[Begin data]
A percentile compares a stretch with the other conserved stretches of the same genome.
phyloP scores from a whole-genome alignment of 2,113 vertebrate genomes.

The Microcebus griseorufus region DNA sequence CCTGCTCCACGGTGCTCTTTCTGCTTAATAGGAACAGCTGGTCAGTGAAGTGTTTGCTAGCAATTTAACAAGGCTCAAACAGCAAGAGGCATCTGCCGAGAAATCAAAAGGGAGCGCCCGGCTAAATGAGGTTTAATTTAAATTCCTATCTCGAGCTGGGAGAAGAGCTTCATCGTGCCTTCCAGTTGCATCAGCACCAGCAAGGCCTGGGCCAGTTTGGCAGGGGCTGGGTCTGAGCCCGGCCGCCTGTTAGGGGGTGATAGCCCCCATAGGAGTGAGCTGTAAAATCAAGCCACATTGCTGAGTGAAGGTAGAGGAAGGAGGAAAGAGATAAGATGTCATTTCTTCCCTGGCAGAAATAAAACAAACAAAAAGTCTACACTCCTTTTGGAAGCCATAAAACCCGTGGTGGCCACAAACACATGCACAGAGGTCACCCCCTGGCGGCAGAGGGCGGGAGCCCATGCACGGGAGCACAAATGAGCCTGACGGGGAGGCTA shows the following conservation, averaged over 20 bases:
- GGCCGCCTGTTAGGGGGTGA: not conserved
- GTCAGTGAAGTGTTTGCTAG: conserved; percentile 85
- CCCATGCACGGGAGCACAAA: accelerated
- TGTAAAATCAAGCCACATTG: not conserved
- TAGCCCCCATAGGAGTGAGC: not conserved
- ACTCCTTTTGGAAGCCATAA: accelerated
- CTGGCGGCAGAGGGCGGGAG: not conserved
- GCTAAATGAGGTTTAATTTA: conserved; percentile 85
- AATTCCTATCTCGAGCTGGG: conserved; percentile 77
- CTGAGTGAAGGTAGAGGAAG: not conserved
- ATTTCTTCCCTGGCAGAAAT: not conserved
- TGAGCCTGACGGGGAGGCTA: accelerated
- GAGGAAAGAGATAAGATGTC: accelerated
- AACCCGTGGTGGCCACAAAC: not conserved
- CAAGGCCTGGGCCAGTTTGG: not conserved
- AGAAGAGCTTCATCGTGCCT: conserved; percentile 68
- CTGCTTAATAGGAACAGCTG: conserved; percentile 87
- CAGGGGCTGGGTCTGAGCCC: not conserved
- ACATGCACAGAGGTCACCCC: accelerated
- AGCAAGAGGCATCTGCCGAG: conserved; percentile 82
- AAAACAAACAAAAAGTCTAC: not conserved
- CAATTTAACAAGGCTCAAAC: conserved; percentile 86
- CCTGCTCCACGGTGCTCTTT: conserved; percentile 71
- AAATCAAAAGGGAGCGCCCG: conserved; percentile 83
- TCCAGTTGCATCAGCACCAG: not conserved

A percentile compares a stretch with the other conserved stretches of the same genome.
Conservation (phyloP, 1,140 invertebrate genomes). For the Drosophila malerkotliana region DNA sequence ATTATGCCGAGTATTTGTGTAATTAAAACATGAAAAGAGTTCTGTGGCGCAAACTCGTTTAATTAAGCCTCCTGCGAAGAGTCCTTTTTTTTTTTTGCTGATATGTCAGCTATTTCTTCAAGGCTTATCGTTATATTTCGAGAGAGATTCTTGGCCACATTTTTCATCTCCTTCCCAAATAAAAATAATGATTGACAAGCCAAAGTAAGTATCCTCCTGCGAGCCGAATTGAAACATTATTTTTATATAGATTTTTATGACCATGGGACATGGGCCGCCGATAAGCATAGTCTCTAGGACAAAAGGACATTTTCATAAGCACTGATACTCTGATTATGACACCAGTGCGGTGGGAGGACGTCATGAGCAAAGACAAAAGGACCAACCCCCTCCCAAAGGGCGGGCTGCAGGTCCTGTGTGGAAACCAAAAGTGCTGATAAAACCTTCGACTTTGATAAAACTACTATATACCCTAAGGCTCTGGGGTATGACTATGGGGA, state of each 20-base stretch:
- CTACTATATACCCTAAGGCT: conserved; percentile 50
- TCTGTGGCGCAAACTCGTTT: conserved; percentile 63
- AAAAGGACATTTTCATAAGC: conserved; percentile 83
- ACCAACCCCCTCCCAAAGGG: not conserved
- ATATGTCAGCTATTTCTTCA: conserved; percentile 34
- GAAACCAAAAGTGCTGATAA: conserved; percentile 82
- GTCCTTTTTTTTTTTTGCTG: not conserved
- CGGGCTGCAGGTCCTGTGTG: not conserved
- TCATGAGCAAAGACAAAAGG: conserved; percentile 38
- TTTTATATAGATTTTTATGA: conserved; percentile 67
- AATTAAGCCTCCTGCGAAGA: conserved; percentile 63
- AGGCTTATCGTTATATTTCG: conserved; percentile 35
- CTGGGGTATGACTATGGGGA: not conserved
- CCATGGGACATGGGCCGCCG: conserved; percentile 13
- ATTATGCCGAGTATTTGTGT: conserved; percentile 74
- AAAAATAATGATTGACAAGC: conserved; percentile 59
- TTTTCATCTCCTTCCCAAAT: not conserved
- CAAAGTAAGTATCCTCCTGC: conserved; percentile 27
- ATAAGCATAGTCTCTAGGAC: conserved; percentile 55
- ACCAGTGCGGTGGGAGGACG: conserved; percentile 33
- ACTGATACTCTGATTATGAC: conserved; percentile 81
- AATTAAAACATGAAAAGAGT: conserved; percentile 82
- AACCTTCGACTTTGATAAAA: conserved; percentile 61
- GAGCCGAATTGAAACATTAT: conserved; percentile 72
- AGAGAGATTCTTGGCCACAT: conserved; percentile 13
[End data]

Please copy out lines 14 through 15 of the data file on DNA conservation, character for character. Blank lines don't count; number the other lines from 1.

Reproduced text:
- ATTTCTTCCCTGGCAGAAAT: not conserved
- TGAGCCTGACGGGGAGGCTA: accelerated